What happens when a boy who only wants to learn falls through the cracks of the school system? Author Robert Blevins sets out to tell the story of one such boy in his novel Timothy. At a young age, Timothy Wellington is branded with the title of “Special Ed.” For an already shy and awkward child, this label only adds to the social stigma he faces on a daily basis; Timothy faces taunts, extortion, threats, and a dreadfully lonely existence, but he is determined to beat the system and succeed despite having the odds against him.
For a fictional tale, this book reads surprisingly similar to an elaborately fabricated memoir. Many sections are vague at best; the author glosses over entire years in mere paragraphs or pages. This novel is almost absurdly short, considering the span of time covered in its pages. Other sections are laden with facts so concise as to seem conspicuous: precise descriptions of events, names of teachers, the exact brand of cereal eaten for breakfast on a given day. The author seems to favor the use of many adjectives, but this does not make up for the lack of substance in many parts of the book.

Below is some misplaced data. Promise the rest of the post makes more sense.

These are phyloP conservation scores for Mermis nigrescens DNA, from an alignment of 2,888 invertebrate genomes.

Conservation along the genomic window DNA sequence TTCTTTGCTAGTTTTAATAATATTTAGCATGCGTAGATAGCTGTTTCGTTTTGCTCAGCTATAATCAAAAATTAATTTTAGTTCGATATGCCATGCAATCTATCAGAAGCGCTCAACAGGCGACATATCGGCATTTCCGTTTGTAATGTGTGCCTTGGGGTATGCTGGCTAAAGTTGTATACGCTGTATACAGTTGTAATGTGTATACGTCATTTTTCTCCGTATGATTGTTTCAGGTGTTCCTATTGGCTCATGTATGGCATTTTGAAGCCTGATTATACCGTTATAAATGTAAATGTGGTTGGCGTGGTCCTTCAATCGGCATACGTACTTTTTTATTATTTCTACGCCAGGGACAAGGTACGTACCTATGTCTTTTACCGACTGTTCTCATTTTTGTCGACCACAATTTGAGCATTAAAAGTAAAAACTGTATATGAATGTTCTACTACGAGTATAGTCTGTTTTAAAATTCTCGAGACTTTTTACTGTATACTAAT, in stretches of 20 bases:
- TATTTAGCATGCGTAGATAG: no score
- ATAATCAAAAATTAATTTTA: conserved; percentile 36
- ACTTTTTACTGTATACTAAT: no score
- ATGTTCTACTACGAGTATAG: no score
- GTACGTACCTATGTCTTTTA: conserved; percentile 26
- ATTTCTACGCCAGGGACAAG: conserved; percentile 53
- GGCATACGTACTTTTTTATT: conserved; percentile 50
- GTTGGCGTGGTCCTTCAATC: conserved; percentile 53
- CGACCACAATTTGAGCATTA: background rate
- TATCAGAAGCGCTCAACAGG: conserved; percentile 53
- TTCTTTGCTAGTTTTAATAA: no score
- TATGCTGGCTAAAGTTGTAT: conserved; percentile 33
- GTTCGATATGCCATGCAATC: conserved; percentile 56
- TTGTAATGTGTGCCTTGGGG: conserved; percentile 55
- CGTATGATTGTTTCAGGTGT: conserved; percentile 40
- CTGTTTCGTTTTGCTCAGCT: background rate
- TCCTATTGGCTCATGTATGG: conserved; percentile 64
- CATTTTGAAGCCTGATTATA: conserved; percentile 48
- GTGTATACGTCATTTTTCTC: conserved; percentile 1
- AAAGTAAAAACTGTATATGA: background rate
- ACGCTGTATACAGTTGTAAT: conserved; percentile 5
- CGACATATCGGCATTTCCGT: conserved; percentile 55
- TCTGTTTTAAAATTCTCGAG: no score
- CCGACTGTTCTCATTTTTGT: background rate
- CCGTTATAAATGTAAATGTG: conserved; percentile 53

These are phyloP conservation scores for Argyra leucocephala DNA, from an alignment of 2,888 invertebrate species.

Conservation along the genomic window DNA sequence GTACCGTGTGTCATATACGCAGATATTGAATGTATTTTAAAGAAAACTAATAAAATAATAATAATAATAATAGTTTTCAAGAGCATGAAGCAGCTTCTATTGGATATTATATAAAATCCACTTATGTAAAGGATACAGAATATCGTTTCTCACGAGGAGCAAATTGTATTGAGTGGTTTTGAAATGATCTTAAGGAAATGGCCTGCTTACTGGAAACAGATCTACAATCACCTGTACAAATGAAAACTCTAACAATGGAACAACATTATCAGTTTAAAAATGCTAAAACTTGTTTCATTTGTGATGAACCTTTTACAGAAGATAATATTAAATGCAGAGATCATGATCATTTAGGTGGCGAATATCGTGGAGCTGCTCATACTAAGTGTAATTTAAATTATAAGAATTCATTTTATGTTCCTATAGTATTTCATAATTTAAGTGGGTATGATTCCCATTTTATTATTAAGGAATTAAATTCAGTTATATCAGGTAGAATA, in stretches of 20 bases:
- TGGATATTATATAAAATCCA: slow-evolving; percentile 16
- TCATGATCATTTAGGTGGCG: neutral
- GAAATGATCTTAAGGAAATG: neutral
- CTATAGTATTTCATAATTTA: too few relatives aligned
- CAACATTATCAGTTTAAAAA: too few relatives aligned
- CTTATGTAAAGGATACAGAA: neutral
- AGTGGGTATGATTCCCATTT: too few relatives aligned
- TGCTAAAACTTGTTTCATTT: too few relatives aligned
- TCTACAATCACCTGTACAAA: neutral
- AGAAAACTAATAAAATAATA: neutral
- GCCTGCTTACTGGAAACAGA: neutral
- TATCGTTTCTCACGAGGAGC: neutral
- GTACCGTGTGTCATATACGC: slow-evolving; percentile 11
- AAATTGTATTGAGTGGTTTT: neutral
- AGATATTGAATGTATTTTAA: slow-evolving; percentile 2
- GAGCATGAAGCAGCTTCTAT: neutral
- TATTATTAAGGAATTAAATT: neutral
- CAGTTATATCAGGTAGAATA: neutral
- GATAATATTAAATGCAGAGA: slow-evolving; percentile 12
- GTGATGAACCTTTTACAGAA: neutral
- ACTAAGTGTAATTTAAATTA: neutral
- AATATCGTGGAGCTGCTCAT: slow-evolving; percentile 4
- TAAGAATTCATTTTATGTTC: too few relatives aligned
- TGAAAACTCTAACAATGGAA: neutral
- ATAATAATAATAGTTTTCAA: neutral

As a main character, Timothy is under-developed in some ways, but also very well rounded in others; his intelligence and determination shine throughout the book. The story is undeniably compelling, and anyone who has ever witnessed the darker side of the public school system will find vindication within these pages. Everyone loves an underdog, and many will find it refreshing to see the main character come into his own as the years progress. The rather abrupt ending will leave readers wondering what comes next for Timothy; hopefully the sequel will be forthcoming.
|Pirate Bay Press
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